Originally posted in FA magazine.
When financial advisors have conversations about investments with their clients, there’s usually something missing—a dialogue in which the advisor can discover a client’s particular perspectives on important money issues.
I’m talking about those issues that will inevitably lead to the flourishing or floundering of any well-intentioned plan. It’s awfully difficult to be on the same page with our clients if there is no process for identifying which page they’re on.
The process I’ve developed is called the “Fiscalosophy Dialogue,” where the conversation merges fiscal discussions with the client’s particular philosophy on foundational financial topics.
Before I go into the particulars, I want to introduce a framework for talking with clients. It has three steps:
- First, gain permission. It is unfair to blindside clients or prospects with a question they didn’t expect, may not be prepared for or that feels out of context. The first thing to do before introducing a novel dialogue is to let them know what you’re seeking to inquire into and why you feel it is important to the process and relationship. Gaining permission from the clients first raises their awareness level and the degree of engagement in the dialogue itself.
- Then engage in the dialogue. You can now begin to engage in the conversation.
- Finally, anchor what you have learned about the client to the process ahead. Begin by saying something to the client like, “Now that I’ve heard your perspectives/story/thoughts on this matter, I would suggest we look at doing the following _____.” This tells the clients that you “hear” them, and that you are taking their views and experiences and making them foundational to the work you will do and the strategies you will suggest with them.
Important Money Matters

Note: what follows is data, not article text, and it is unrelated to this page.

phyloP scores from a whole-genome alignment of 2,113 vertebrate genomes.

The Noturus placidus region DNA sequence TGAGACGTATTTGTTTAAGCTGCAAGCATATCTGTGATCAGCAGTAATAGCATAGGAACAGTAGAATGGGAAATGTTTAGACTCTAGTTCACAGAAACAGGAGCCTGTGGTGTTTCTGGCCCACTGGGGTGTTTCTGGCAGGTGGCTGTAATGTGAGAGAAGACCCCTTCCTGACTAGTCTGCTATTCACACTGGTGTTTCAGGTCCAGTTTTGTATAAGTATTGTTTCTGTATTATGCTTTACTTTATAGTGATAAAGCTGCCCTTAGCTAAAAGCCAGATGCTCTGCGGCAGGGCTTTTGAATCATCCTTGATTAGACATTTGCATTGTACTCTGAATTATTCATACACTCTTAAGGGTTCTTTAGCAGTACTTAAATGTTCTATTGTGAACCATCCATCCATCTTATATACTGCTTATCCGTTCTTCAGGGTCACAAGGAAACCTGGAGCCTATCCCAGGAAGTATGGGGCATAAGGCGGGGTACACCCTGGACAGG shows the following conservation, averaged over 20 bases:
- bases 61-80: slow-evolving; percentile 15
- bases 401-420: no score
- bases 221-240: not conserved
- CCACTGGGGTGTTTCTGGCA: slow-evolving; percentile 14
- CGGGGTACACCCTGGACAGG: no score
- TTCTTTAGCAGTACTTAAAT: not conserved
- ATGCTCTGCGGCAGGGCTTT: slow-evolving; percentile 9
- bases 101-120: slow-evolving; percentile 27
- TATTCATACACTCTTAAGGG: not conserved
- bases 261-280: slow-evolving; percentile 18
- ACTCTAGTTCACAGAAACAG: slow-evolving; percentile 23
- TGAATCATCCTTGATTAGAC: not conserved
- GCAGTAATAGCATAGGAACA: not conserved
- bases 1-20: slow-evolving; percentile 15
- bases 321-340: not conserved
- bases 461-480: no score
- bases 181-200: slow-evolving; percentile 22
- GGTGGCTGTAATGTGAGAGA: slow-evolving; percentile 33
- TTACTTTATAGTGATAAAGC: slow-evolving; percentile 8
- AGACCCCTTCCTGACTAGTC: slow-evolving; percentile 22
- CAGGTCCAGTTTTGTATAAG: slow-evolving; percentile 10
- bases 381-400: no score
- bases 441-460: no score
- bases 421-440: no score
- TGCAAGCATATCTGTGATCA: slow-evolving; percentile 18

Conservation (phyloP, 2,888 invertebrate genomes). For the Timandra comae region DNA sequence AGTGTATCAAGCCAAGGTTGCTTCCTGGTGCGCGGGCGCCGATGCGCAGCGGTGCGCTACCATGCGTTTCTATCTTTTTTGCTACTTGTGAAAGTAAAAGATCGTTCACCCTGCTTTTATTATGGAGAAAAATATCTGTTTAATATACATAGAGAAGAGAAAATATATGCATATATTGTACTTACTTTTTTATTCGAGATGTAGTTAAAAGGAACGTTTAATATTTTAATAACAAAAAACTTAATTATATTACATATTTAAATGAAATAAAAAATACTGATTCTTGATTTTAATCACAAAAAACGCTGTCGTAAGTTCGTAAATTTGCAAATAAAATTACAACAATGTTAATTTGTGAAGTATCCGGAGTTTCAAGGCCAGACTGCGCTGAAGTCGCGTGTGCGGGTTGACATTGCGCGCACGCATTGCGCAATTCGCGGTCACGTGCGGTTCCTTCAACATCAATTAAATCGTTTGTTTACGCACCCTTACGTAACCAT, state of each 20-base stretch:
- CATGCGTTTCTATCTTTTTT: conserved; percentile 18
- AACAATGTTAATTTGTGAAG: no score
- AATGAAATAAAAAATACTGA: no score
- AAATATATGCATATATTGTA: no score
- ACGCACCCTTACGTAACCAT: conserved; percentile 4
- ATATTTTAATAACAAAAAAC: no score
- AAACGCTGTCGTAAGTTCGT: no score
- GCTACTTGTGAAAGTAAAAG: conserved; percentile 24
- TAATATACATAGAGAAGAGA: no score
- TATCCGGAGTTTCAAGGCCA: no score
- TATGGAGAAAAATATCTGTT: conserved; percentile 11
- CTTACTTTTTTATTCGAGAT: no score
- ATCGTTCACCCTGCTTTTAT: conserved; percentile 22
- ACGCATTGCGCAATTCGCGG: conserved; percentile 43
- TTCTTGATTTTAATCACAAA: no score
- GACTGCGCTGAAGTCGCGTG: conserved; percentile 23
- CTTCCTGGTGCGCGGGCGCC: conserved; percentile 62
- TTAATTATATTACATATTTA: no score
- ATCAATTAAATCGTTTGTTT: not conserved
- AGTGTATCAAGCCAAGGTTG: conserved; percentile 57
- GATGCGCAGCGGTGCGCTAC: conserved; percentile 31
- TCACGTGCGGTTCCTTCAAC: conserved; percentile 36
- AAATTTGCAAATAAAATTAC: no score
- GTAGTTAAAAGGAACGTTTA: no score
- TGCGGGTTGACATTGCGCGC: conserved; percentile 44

The design of the Fiscalosophy Dialogue is a left-brain/right-brain inquiry (what do you think and how do you feel?) to understand a client’s behaviors and habits in eight categories critical to the planning process: 1) their debt, 2) their saving, 3) their spending, 4) their insurance, 5) their investment in the stock market, 6) their needs for their children, 7) their desire to give to others and 8) their feelings about retirement.
In my “Return on Life” process, I’ve created number scales for things like “savings” and “retirement” and “children” and asked couples to pick a number on the scale that corresponds to their attitudes about that topic and how comfortable they are currently feeling about it. For example, their philosophy about debt may lie on a graph point somewhere between the preference of being completely debt free and being OK with a lot of debt to fund the things they would like to do. After that, there’s a “comfort” bar that shows how comfortable they are with their current position on the map.
Here are some topics. Clients choose a point on the scale between them to demonstrate their attitudes:
- Debt: Would you rather be debt free … or are you OK being highly leveraged?
- Saving: Would you like to accumulate consistently over time … or would you like to get to it later?
- Spending: Would you like to live below your means … or would you like to spend freely?
- Insurance: Do you feel you must insure all you have … or would you rather self-insure everything?
- The stock market: Does it scare you … or do you love investing?
- Your children: Would you like them to earn their own way … or would you like to give them every advantage?
- Giving: Would you prefer to save all you can … or do you want to give more?
- Retirement: Do you never want to retire … or can you not wait to retire?
What The Clients Learn